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On Poetry in Translation

The Ecco Anthology of International Poetry has been out for a couple of weeks now, and as we await the critical response, I think of the most satisfying poetry review I read last year: Jon Stallworthy, writing in the TLS of December 4, 2009, on Clare Cavanagh's translation of Adam Zagajewski's Eternal Enemies. Stallworthy draws an ingenious parallel between the authority and urgency of Zagajewski's “Try to Praise the Mutilated World” and Auden's “Musée des Beaux Art”exactly the sorts of “correspondences in the air” that Ilya describes in his introduction to the anthologyand notes the poems' common vocabularies and variable line-lengths. And then the critic, wonderfully, observes, “One cannot pay Clare Cavanagh a greater compliment than to say her English poem does not suffer by comparison with Auden's.” It is not the heady praise here that I find so gratifying, but the description of what's being compared: the translator's poem–not her translation, not Zagajewski's poem, but her poem. Stallworthy has not only foregrounded Cavanagh's work, but is also addressing what very few reviewers seem to recognize, let alone acknowledge: the translation as a new work in itself, rather than a transcription of the original.  The review ends with an appreciation of “the translator's English free verse, in its happy marriage to the poet's European themes.”  To which I respond by saluting this reviewer's sensibility, in its happy coupling with its subject.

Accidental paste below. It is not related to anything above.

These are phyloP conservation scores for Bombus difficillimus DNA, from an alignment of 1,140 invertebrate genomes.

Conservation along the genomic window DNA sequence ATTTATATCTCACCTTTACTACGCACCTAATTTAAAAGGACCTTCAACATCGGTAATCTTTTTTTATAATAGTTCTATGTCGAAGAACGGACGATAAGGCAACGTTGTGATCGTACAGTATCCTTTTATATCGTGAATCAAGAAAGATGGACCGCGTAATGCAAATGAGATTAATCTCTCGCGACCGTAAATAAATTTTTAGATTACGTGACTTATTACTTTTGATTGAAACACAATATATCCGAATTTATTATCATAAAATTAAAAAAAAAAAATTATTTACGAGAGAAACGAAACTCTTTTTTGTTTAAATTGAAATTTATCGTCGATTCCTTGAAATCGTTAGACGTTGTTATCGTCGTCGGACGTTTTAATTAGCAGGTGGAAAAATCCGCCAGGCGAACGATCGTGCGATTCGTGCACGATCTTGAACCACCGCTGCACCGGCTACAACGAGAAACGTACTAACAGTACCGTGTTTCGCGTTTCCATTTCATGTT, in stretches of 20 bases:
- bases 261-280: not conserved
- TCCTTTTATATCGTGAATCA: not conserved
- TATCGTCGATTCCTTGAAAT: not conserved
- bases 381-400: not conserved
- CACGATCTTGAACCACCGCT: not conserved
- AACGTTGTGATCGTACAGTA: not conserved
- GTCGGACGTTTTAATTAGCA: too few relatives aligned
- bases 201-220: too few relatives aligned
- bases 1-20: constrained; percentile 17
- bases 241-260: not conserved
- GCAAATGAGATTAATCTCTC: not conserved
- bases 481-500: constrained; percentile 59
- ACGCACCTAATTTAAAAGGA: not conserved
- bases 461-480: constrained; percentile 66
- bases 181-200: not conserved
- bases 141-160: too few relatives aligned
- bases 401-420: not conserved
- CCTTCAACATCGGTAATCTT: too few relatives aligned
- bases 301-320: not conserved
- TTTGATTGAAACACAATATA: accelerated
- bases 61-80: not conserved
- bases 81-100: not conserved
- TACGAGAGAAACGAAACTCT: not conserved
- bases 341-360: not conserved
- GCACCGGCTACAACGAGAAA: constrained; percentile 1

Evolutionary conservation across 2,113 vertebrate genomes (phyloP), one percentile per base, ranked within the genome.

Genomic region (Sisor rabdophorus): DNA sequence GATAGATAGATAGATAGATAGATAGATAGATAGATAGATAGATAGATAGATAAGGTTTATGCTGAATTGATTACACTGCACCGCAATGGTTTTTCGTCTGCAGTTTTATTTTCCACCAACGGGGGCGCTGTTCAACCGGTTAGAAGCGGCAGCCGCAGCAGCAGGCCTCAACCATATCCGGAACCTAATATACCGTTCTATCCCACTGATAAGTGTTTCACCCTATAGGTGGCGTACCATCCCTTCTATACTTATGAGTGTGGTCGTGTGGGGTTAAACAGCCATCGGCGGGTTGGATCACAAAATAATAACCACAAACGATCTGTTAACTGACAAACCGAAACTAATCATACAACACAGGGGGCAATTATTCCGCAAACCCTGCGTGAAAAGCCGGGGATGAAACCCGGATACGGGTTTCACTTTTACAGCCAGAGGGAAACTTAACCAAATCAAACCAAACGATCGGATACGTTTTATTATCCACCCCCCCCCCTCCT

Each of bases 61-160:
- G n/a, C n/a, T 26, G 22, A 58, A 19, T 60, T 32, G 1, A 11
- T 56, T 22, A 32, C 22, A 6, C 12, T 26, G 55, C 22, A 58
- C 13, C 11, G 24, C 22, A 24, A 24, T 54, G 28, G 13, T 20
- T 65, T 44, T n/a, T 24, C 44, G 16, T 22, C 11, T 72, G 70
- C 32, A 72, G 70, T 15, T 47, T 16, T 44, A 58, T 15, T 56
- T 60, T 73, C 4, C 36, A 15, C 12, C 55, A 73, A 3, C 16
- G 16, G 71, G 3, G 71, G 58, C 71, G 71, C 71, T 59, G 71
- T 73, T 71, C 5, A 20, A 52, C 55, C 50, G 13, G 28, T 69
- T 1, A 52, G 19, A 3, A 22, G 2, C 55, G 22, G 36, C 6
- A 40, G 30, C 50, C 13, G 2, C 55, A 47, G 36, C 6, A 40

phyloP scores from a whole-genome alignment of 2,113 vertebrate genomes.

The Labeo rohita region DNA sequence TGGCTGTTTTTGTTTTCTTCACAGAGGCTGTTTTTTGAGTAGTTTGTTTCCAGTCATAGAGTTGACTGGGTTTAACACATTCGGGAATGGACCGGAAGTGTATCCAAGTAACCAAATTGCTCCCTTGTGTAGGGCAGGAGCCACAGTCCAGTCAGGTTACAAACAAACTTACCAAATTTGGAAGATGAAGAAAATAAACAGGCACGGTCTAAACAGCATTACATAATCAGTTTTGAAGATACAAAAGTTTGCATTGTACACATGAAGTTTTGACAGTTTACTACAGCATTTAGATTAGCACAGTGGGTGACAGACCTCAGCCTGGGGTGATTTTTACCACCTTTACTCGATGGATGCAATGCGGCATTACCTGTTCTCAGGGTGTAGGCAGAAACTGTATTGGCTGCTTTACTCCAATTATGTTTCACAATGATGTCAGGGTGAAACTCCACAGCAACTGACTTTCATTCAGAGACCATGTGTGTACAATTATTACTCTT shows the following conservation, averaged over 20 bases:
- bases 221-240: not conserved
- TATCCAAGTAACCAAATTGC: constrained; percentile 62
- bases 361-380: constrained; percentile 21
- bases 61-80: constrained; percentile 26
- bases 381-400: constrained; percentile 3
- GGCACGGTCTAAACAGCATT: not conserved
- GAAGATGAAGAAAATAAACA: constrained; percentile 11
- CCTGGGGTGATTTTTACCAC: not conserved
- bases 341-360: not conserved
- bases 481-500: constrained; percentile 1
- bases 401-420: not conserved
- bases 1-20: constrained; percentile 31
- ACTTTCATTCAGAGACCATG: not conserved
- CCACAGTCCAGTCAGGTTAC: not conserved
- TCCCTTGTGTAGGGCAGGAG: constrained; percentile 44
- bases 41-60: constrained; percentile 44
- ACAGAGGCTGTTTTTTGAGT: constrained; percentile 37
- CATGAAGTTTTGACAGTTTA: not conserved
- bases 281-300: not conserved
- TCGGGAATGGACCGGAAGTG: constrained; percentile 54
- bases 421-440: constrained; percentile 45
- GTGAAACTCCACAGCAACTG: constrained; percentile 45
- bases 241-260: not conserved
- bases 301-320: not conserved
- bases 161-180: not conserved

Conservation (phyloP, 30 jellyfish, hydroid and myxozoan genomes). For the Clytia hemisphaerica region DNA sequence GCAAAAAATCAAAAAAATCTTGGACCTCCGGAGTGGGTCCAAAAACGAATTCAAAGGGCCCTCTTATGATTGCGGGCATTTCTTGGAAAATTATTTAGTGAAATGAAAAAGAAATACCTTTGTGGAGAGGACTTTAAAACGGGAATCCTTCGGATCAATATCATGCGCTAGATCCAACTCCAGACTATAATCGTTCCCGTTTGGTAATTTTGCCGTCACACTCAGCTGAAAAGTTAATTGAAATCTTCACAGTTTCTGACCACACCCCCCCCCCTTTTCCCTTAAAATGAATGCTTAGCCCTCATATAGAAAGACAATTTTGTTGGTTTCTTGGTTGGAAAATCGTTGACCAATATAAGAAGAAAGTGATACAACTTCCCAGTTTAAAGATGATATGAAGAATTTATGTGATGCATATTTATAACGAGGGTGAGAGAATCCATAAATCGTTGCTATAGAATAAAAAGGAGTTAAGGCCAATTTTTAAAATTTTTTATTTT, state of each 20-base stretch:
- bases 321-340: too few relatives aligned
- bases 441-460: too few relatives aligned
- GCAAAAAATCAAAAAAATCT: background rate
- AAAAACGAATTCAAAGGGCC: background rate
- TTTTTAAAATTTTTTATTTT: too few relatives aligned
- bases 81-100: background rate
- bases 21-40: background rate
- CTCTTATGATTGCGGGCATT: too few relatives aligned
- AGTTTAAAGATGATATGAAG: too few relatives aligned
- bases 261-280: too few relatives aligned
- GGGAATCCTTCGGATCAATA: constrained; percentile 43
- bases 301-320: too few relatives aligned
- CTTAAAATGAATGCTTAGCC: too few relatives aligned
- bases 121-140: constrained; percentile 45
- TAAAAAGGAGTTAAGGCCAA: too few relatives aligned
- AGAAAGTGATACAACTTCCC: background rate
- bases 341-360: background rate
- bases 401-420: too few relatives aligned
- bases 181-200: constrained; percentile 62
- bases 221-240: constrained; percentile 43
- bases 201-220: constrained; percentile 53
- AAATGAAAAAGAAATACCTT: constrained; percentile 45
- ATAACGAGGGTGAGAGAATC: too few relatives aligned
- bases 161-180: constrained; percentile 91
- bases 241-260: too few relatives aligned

English

The Ecco Anthology of International Poetry has been out for a couple of weeks now, and as we await the critical response, I think of the most satisfying poetry review I read last year: Jon Stallworthy, writing in the TLS of December 4, 2009, on Clare Cavanagh's translation of Adam Zagajewski's Eternal Enemies. Stallworthy draws an ingenious parallel between the authority and urgency of Zagajewski's “Try to Praise the Mutilated World” and Auden's “Musée des Beaux Art”exactly the sorts of “correspondences in the air” that Ilya describes in his introduction to the anthologyand notes the poems' common vocabularies and variable line-lengths. And then the critic, wonderfully, observes, “One cannot pay Clare Cavanagh a greater compliment than to say her English poem does not suffer by comparison with Auden's.” It is not the heady praise here that I find so gratifying, but the description of what's being compared: the translator's poem–not her translation, not Zagajewski's poem, but her poem. Stallworthy has not only foregrounded Cavanagh's work, but is also addressing what very few reviewers seem to recognize, let alone acknowledge: the translation as a new work in itself, rather than a transcription of the original.  The review ends with an appreciation of “the translator's English free verse, in its happy marriage to the poet's European themes.”  To which I respond by saluting this reviewer's sensibility, in its happy coupling with its subject.

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